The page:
College football notebook: Washington State's Leach denies abuse charges
By Wire Reports
Published: Monday, Nov. 12, 2012, 8:08 p.m.
Washington State football coach Mike Leach denied his players are subjected to any type of abuse, as alleged by star receiver Marquess Wilson.
Wilson made the allegations in a letter he released Saturday in which he quit the team and also complained that the coaching staff would “belittle, intimidate and humiliate us.”
Leach said during his regular Monday meeting with reporters: “There is no truth about it at all.”
FSU's Fisher apologizes
Florida State coach Jimbo Fisher apologized Monday for using the term “retarded” in response to a question about his team's ranking in the BCS standings that determine which teams play for the national championship.
After being asked about Florida State's being 10th in the BCS behind three Southeastern Conference teams with two losses, he asked “how retarded is it?”
Fisher later apologized.
Arkansas coach optimistic
John L. Smith is optimistic about returning as Arkansas' coach next season.
The interim coach said he isn't concerned about the coaching search by athletic director Jeff Long.
Arkansas started the season ranked in the top 10. After a loss at South Carolina, Arkansas (4-6, 2-4 Southeastern Conference) must win its final two games to earn bowl eligibility for a fourth straight season.
Tennessee coach in dark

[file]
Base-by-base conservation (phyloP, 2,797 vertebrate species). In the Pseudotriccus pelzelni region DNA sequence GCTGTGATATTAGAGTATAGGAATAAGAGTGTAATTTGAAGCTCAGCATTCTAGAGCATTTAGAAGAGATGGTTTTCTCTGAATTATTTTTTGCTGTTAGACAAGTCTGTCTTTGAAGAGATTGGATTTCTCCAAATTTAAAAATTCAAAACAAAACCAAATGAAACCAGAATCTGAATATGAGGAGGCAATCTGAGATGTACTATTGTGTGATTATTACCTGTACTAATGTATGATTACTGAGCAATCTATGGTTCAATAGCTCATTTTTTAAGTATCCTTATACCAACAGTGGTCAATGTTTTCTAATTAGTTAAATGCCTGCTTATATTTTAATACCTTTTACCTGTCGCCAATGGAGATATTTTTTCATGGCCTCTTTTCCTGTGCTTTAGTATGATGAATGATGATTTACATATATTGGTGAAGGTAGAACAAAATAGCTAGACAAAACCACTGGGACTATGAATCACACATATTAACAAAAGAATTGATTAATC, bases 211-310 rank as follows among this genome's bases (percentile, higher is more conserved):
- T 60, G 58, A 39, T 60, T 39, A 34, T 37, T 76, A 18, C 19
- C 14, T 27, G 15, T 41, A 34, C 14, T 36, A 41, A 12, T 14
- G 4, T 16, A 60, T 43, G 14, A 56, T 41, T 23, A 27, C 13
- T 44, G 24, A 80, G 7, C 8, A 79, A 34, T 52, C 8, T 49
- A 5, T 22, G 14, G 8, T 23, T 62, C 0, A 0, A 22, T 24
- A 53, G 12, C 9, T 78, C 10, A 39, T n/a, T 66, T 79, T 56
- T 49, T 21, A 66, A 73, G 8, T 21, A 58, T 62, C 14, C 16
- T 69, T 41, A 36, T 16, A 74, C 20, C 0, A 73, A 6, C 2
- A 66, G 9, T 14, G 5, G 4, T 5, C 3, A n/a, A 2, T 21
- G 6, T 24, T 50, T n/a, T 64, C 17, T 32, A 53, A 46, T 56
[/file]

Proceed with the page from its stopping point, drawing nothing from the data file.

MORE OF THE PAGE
Tennessee coach Derek Dooley said if a decision has been made about his future with the Volunteers, it's news to him.
Dooley said at his Monday news conference that he hasn't been told whether the Volunteers plan to remove him at the end of the season, contrary to reports suggesting such a move was inevitable.
Houston player recovers
A Houston defensive back left a hospital Monday, six days after a hit in practice tore a major vein that feeds his heart.
Senior cornerback D.J. Hayden was taken by ambulance to Memorial Hermann Hospital after the collision last Tuesday. Hayden was rushed into immediate surgery for a tear of the inferior vena cava.
The new college football postseason system will have six games as originally planned, but now a spot in the marquee bowls will be reserved for the best team from a group of five conferences that includes the Big East.
The tweak to the postseason format that will start in 2014 was made Monday during a meeting of conference commissioners and university presidents.
In September, a proposal was put forth to add a seventh game that would match the best team from the Big East, Mountain West, Conference USA, Sun Belt and Mid-American Conference against a team from the Pac-12 or Big 12.
But ultimately that plan was dumped, and a guaranteed spot was created to give those conferences access to the top games.
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